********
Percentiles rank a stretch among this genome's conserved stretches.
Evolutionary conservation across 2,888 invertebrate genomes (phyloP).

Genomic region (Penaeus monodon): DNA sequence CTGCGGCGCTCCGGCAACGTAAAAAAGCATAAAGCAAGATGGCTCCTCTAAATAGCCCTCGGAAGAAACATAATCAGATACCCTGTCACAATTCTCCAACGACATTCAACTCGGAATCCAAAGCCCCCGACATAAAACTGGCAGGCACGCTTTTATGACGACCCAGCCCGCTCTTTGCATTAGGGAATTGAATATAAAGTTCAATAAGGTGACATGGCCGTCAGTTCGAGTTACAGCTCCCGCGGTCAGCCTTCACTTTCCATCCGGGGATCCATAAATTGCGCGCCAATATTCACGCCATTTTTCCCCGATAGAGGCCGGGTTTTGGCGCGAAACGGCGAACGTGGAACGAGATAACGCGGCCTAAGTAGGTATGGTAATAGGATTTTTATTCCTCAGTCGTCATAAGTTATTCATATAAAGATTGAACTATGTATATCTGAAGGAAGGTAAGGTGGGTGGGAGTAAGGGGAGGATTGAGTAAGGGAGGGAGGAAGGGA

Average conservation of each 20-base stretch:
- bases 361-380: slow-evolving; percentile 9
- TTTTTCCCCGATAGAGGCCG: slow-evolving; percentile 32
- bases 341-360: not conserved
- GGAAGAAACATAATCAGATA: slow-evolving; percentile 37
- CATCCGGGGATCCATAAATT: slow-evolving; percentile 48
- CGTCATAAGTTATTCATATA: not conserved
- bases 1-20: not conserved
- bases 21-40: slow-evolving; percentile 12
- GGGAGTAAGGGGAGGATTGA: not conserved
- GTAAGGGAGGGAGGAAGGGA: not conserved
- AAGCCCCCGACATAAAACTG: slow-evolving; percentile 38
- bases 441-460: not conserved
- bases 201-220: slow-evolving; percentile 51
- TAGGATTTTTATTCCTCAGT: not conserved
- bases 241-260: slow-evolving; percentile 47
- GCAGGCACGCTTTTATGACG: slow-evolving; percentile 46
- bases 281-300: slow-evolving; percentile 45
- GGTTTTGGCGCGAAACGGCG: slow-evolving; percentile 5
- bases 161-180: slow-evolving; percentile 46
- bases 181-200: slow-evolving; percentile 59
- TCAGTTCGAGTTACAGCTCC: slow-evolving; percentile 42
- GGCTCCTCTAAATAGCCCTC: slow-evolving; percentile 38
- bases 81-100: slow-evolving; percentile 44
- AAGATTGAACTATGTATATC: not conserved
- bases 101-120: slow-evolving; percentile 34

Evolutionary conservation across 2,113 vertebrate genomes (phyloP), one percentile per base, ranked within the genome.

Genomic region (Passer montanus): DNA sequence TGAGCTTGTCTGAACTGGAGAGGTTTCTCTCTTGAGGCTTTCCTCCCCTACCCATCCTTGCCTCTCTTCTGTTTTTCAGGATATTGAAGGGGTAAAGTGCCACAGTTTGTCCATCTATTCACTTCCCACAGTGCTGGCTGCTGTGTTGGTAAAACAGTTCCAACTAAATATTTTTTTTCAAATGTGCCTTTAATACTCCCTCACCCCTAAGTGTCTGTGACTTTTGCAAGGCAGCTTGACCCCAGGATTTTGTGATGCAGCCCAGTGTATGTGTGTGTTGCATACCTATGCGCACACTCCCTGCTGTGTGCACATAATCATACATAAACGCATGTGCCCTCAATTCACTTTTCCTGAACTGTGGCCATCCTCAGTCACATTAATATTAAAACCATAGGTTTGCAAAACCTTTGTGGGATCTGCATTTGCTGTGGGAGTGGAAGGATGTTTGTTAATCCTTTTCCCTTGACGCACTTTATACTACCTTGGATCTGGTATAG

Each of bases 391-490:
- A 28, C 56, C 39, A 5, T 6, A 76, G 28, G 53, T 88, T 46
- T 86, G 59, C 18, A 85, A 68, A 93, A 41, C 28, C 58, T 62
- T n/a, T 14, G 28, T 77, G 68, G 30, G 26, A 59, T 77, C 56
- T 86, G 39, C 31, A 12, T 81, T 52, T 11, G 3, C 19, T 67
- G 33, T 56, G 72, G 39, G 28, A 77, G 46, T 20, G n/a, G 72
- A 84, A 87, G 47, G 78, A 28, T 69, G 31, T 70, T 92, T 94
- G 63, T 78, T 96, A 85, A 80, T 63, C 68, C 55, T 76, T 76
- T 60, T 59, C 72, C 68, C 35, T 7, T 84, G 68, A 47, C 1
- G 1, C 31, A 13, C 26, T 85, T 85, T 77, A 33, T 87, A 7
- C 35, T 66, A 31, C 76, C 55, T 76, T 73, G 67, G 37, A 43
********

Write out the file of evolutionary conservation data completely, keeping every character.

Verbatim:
Percentiles rank a stretch among this genome's conserved stretches.
Evolutionary conservation across 2,888 invertebrate genomes (phyloP).

Genomic region (Penaeus monodon): DNA sequence CTGCGGCGCTCCGGCAACGTAAAAAAGCATAAAGCAAGATGGCTCCTCTAAATAGCCCTCGGAAGAAACATAATCAGATACCCTGTCACAATTCTCCAACGACATTCAACTCGGAATCCAAAGCCCCCGACATAAAACTGGCAGGCACGCTTTTATGACGACCCAGCCCGCTCTTTGCATTAGGGAATTGAATATAAAGTTCAATAAGGTGACATGGCCGTCAGTTCGAGTTACAGCTCCCGCGGTCAGCCTTCACTTTCCATCCGGGGATCCATAAATTGCGCGCCAATATTCACGCCATTTTTCCCCGATAGAGGCCGGGTTTTGGCGCGAAACGGCGAACGTGGAACGAGATAACGCGGCCTAAGTAGGTATGGTAATAGGATTTTTATTCCTCAGTCGTCATAAGTTATTCATATAAAGATTGAACTATGTATATCTGAAGGAAGGTAAGGTGGGTGGGAGTAAGGGGAGGATTGAGTAAGGGAGGGAGGAAGGGA

Average conservation of each 20-base stretch:
- bases 361-380: slow-evolving; percentile 9
- TTTTTCCCCGATAGAGGCCG: slow-evolving; percentile 32
- bases 341-360: not conserved
- GGAAGAAACATAATCAGATA: slow-evolving; percentile 37
- CATCCGGGGATCCATAAATT: slow-evolving; percentile 48
- CGTCATAAGTTATTCATATA: not conserved
- bases 1-20: not conserved
- bases 21-40: slow-evolving; percentile 12
- GGGAGTAAGGGGAGGATTGA: not conserved
- GTAAGGGAGGGAGGAAGGGA: not conserved
- AAGCCCCCGACATAAAACTG: slow-evolving; percentile 38
- bases 441-460: not conserved
- bases 201-220: slow-evolving; percentile 51
- TAGGATTTTTATTCCTCAGT: not conserved
- bases 241-260: slow-evolving; percentile 47
- GCAGGCACGCTTTTATGACG: slow-evolving; percentile 46
- bases 281-300: slow-evolving; percentile 45
- GGTTTTGGCGCGAAACGGCG: slow-evolving; percentile 5
- bases 161-180: slow-evolving; percentile 46
- bases 181-200: slow-evolving; percentile 59
- TCAGTTCGAGTTACAGCTCC: slow-evolving; percentile 42
- GGCTCCTCTAAATAGCCCTC: slow-evolving; percentile 38
- bases 81-100: slow-evolving; percentile 44
- AAGATTGAACTATGTATATC: not conserved
- bases 101-120: slow-evolving; percentile 34

Evolutionary conservation across 2,113 vertebrate genomes (phyloP), one percentile per base, ranked within the genome.

Genomic region (Passer montanus): DNA sequence TGAGCTTGTCTGAACTGGAGAGGTTTCTCTCTTGAGGCTTTCCTCCCCTACCCATCCTTGCCTCTCTTCTGTTTTTCAGGATATTGAAGGGGTAAAGTGCCACAGTTTGTCCATCTATTCACTTCCCACAGTGCTGGCTGCTGTGTTGGTAAAACAGTTCCAACTAAATATTTTTTTTCAAATGTGCCTTTAATACTCCCTCACCCCTAAGTGTCTGTGACTTTTGCAAGGCAGCTTGACCCCAGGATTTTGTGATGCAGCCCAGTGTATGTGTGTGTTGCATACCTATGCGCACACTCCCTGCTGTGTGCACATAATCATACATAAACGCATGTGCCCTCAATTCACTTTTCCTGAACTGTGGCCATCCTCAGTCACATTAATATTAAAACCATAGGTTTGCAAAACCTTTGTGGGATCTGCATTTGCTGTGGGAGTGGAAGGATGTTTGTTAATCCTTTTCCCTTGACGCACTTTATACTACCTTGGATCTGGTATAG

Each of bases 391-490:
- A 28, C 56, C 39, A 5, T 6, A 76, G 28, G 53, T 88, T 46
- T 86, G 59, C 18, A 85, A 68, A 93, A 41, C 28, C 58, T 62
- T n/a, T 14, G 28, T 77, G 68, G 30, G 26, A 59, T 77, C 56
- T 86, G 39, C 31, A 12, T 81, T 52, T 11, G 3, C 19, T 67
- G 33, T 56, G 72, G 39, G 28, A 77, G 46, T 20, G n/a, G 72
- A 84, A 87, G 47, G 78, A 28, T 69, G 31, T 70, T 92, T 94
- G 63, T 78, T 96, A 85, A 80, T 63, C 68, C 55, T 76, T 76
- T 60, T 59, C 72, C 68, C 35, T 7, T 84, G 68, A 47, C 1
- G 1, C 31, A 13, C 26, T 85, T 85, T 77, A 33, T 87, A 7
- C 35, T 66, A 31, C 76, C 55, T 76, T 73, G 67, G 37, A 43